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November 2016 - a month at home

The weather has been unseasonably dry and mild so we have spent a great deal of time in the garden. Leaving our wild areas unmown so that plants can set seed has meant an increase in bluebells, primroses, Northern marsh orchids, twayblades, devil’s bit scabious, wild carrot, red clover and golden rod - to name but a few. The price for enjoying these through the summer is paid by the daunting task of cutting everything back in the winter.

Our 1.2 acres are interspersed with outcropping rocks, heather clumps and small gorse bushes so we have to use a hand mower, strimmer and rake. It’s hard work and we’re not as fit as we once were, but the recent good weather has allowed us to make a good start. Even so, at least three quarters of the garden still needs attention. The photograph shows the difference between mown and unmown areas and gives an indication of just how much work is still to be done.

The slope down to the seashore is the most difficult part - but it must be tackled if we want to retain our bluebells. Left alone it would be like the neighbouring gardens - nothing but bracken.

Remembering that in June it will look like this is all the incentive we need.

Some overgrown heather and gorse has been cut back and burned on a bonfire which lasted through all the daylight hours. Starting at 8.30am we finally had to dowse it when darkness fell soon after 4.00pm. More hacking back of overgrown Rosa rugosa, heather and gorse will need at least one more fire. Finding a series of dry days when things to be burnt are reasonably dry, when the wind is in the right direction and neighbours haven’t pegged out their washing is difficult. So we cross our fingers and hope for a wind from the north. I love bonfires and whenever we have one I always think of Ernie Jenkins who, according to Dylan Thomas in ‘A Child’s Christmas in Wales’, likes fires too.

There hasn’t been any time for writing but book sales, following the special offer in Scottish Islands Explorer magazine, have been good. All three books are still available for the price of two - £19.98 including p & p. Message me if you would like copies - and don’t make the mistake of thinking that the books are only for children.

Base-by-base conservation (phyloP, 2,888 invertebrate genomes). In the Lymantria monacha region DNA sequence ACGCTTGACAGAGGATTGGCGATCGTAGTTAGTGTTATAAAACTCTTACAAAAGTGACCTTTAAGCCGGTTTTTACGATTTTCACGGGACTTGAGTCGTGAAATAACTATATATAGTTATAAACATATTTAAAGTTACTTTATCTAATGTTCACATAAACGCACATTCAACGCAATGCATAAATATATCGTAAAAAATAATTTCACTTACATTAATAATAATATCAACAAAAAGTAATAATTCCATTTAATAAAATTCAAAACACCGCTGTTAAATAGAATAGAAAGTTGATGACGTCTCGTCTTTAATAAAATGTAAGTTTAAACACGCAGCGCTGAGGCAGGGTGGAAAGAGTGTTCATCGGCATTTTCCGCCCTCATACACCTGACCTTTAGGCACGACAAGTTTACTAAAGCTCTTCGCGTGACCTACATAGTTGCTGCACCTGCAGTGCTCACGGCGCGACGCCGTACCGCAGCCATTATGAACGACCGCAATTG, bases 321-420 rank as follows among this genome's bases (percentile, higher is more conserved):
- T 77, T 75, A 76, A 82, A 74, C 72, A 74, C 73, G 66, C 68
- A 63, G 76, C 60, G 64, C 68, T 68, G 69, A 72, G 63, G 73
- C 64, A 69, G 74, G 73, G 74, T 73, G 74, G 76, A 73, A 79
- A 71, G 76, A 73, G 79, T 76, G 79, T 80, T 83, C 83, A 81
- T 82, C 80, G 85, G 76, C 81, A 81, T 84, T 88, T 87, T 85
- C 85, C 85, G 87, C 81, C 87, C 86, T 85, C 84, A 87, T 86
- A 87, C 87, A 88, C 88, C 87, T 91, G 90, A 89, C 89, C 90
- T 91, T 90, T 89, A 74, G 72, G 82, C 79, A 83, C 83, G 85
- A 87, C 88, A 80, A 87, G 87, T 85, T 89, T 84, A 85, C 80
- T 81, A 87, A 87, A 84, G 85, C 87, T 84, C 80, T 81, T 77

I’ve had many comments to the contrary. One came from a reader via Sarah at Buth Bharraigh (the Community Shop in Castlebay on Barra) to say that the age range on the books that make up The Hagstone Chronicles should be changed to 9 and over. She thought that age 9-12 was limiting the appeal. I'm sure she's right because lots of my readers are older - even elderly. One middle-aged male reader wrote that they weren't just books for the young - but for the young at heart.

Another message came from a grandfather who bought the three books for his granddaughter. Here’s what he wrote - 'Had a sneak read of ‘Cry at Midnight’ and before I knew it I was into chapter 10 and 1 o-clock in the morning, had to discipline myself to put it down. So far so gripping can't wait to read all three. Congratulations on great writing.'

While most sets have been bought for children, one set went off as a surprise Christmas gift for a husband who loves the Hebrides. A single copy of ‘The Snake Wand’ - Book 3 - went to a young fan in America. Her mother, originally from Tiree had bought ‘Cry at Midnight’ - Book 1 because it is set on Tiree. She went on to buy Clickfinger - Book 2 last year and her daughter has been eagerly awaiting Book 3.

The look on her face when she received it for her November birthday shows her delight.

I love getting such photographs and it’s heartwarming to receive feedback from readers. I always respond to them and never fail to answer questions. These are usually from children asking for tips on writing. I like to think that I’m helping to inspire some future novelists.

Finally, on the last day of the month I filled the house with a glorious scent while making quince jelly and bottling a liqueur made from Rosa rugosa hips. This year they were wonderfully abundant and as I have bushes all down the side of the drive there were plenty left for the birds. Hopefully the liqueur will be nicely matured in time for Christmas.